That UN report on junk food as a human rights issue?

It didn’t say what you think it said

I think I owe Hilal Elver an apology.

You may recognize Ms. Elver’s name. She’s the United Nations special rapporteur on the right to food, whose remarks were the subject of an AP story, “UN Expert: Junk Food Is a Human Rights Concern,” that was picked up in dozens of outlets last week.

I read the piece and concluded that Ms. Elver was a nincompoop. Doesn’t she get that there’s a lot more to nutrition than banning junk food? I asked. Doesn’t she realize that this so-called right needs to coordinate with other human rights in ways that are not at all obvious? Doesn’t she care that nutrition is interwoven with other issues like development, investment, and trade in ways that make it treacherous to act too quickly or aggressively?

Not a nincompoop. Not unaware of complexity.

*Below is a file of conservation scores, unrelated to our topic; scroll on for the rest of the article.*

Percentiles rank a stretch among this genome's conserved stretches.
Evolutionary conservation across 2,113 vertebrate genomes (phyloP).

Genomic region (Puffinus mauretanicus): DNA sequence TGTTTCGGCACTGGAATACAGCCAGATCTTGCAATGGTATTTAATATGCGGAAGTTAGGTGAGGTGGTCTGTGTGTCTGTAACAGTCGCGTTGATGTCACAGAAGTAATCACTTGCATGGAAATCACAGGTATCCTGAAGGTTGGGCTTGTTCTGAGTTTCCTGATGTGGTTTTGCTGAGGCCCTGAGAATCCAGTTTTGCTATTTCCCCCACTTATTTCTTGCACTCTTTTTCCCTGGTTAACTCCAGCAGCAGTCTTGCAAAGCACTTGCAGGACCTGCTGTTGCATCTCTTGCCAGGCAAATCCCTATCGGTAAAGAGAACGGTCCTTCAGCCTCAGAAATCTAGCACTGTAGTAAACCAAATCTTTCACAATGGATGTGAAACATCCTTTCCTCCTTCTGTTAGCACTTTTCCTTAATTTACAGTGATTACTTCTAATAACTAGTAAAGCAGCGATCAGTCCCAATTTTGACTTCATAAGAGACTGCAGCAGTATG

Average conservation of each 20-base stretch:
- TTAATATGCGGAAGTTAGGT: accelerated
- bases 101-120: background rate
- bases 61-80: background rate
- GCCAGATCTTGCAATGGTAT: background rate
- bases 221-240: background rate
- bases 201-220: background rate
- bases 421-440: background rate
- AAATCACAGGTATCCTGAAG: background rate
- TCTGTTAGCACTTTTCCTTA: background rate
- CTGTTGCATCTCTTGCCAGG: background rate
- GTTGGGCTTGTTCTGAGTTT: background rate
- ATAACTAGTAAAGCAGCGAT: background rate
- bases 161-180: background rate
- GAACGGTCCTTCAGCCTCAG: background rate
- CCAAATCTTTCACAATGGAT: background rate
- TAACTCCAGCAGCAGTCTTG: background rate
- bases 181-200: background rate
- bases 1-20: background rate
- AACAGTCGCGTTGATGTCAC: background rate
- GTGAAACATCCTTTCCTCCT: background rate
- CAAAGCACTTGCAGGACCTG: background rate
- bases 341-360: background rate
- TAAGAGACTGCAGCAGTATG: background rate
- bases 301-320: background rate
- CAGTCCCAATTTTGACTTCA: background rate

Then I watched her sparsely attended press conference and read her report to the UN (which was surprisingly hard to locate, given how widely circulated the story was).

Verdict: Not a nincompoop. Not unaware of complexity. In fact, Elver’s report, though it leaves plenty of room for disagreement and refinement, turns out to be one of the most useful guides I’ve found to just how complex nutrition can be and how deeply interconnected with other urgent issues. Her premise is that if we’re going to talk about a basic human right to food, we can’t think just in terms of providing enough calories to fend off starvation. We need to think about providing real nutrition. And treating nutrition as a right gets us into unmapped territory.

It’s not an argument I can do justice to in a few words. But here are some examples of things I think Elver gets right: